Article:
While driving around La Plata County, I wonder why the county commissions can’t enact laws that force people to clean up their abandon cars, scrap mobile homes and other junk. If you want to live in a pigsty, build a fence around it! Why are couches, beds and garbage thrown on the side of the road? Why does this stuff stay there for months and/or years? The city of Durango has laws and fines; why not the county? – Kathy
Junky property is certainly a woe.
But enacting “laws that force people to clean up” would prompt some residents to holler “whoa.”
It’s a classic example of urban-rural differences.
Generally speaking, city dwellers expect behaviors to be regulated as a trade-off to live near services and attractions.
Rules should be enforced, and government’s job is to focus on “quality of life” issues.
Therefore, urban settings are for uptight busybodies and entitled butinskies.
Again, painting with an overly broad brush, rural folks choose to live away from town in order to have fewer rules and even fewer neighbors.
Government is seen as a threat to the “Western way of life,” whatever that is.
Therefore, rural settings are for misanthropes and insular sourpusses.
OK. That wasn’t fair. But you see there’s a huge difference in mindset.
Thus, a 1978 Dodge Challenger sitting on cinder blocks and half covered by a blue tarp is, simultaneously:
A) a precious asset that’ll get fixed up one of these days and sold for some serious coin. Or,
B) a worthless piece of junk that no self-respecting raccoon would use for a den.
Now consider these two facts. First, La Plata County’s population has doubled from 1980 to today. With 54,688 residents, the county is a lot less “county.”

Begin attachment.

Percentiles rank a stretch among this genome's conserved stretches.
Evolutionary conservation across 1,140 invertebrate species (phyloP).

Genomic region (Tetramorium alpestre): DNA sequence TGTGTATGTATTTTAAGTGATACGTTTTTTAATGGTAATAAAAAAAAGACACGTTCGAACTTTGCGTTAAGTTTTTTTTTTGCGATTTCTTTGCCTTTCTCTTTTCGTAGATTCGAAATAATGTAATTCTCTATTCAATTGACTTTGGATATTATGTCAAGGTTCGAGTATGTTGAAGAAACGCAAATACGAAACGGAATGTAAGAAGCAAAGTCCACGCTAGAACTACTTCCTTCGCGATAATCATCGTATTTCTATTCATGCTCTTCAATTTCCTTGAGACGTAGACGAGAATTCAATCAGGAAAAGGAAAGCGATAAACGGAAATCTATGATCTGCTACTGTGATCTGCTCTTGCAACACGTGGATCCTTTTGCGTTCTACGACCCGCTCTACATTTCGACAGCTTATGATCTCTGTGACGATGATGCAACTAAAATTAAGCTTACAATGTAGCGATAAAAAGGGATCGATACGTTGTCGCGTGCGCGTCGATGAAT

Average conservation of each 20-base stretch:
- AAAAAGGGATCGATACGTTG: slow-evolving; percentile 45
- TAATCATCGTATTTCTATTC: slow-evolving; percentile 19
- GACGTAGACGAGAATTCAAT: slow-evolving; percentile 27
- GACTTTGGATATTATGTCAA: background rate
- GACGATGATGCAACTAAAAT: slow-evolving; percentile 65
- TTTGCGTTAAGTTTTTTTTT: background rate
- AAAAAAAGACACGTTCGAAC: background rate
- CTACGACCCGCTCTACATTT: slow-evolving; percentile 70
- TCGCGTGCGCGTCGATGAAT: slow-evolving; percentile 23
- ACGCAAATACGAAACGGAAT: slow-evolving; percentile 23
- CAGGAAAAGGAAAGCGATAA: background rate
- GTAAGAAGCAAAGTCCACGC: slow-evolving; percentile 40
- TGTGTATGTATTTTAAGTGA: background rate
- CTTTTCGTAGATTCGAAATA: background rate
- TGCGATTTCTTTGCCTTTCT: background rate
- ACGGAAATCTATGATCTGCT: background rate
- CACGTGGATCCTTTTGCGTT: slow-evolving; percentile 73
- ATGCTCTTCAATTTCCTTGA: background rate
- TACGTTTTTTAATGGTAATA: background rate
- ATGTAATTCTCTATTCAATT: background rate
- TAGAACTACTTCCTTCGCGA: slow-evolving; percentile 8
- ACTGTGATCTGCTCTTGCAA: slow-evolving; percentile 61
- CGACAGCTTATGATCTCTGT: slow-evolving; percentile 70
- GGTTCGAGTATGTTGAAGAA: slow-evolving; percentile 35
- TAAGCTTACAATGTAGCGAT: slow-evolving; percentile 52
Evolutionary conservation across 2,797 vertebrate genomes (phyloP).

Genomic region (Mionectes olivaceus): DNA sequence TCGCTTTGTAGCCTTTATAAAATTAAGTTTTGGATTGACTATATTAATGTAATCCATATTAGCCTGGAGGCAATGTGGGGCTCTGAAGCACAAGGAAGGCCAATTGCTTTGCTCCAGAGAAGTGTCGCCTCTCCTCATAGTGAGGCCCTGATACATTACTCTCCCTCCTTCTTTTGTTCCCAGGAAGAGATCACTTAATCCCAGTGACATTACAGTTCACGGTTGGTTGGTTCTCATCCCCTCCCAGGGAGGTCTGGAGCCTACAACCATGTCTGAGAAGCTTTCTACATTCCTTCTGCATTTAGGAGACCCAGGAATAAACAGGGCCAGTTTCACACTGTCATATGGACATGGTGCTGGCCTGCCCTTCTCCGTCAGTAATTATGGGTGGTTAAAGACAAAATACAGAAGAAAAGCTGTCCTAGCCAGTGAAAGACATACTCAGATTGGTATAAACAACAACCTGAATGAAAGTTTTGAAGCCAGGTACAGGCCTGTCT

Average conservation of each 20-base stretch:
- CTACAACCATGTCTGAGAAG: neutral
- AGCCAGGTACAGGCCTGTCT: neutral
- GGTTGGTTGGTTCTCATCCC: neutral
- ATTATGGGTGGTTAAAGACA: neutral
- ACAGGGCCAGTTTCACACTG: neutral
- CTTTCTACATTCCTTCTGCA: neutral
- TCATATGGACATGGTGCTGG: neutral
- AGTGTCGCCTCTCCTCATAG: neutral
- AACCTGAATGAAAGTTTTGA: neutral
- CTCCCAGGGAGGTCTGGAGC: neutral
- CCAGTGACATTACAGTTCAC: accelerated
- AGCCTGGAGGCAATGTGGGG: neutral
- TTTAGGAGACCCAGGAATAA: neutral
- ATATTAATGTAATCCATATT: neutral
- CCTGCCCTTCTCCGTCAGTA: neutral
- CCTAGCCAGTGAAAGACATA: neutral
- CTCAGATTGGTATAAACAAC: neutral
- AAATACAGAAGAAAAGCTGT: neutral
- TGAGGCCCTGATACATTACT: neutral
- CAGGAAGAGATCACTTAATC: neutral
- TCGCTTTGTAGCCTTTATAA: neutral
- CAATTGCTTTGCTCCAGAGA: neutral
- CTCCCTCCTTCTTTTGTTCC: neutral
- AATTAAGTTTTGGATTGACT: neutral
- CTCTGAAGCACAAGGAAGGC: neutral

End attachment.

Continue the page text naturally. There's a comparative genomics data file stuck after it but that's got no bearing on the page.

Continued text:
Second, it took 143 years for La Plata County to deal with barking dogs.
It wasn’t until March 1 of this year that La Plata County had the political will to establish a law regulating one of the most irritating noises of the night.
Even so, the law was passed over the vociferous objections of some residents who saw this as government overreach.
So, when it comes to clutter in the county, “We’re looking at competing and conflicting values – the use and enjoyment of one’s private land versus having to live next to a junkyard,” acknowledged Megan Graham, county spokeswoman.
“As the county has grown, so have these conflicts.”
But say the county simply established an anti-junk ordinance and called it good. “Enforcement would be a huge issue,” Megan said.
As Megan pointed out, “Adding something like a junk prohibition would be meaningful only if we had the resources to do it.”
Which the county doesn’t.
Incoming funds for the county are expected to fall 14.3% this year and the 2017 La Plata County budget slashed expenses 26 percent from last year’s levels.
Heck, the people of La Plata County won’t even pay for maintaining roads, having twice rejected tax hikes for that noble and necessary purpose.
Pretty soon, the county junk situation might be a moot point.
Given the deteriorating state of rural byways, “everyone’s property in the county will turn into a junkyard because car parts will start flying off of vehicles due to the bad roads,” Megan said with a chuckle.
Email questions to firstname.lastname@example.org or mail them to Action Line, The Durango Herald, 1275 Main Ave., Durango, CO 81301. You can request anonymity if you know that the four most dangerous words in the fight against junk are: “This’ll come in handy.”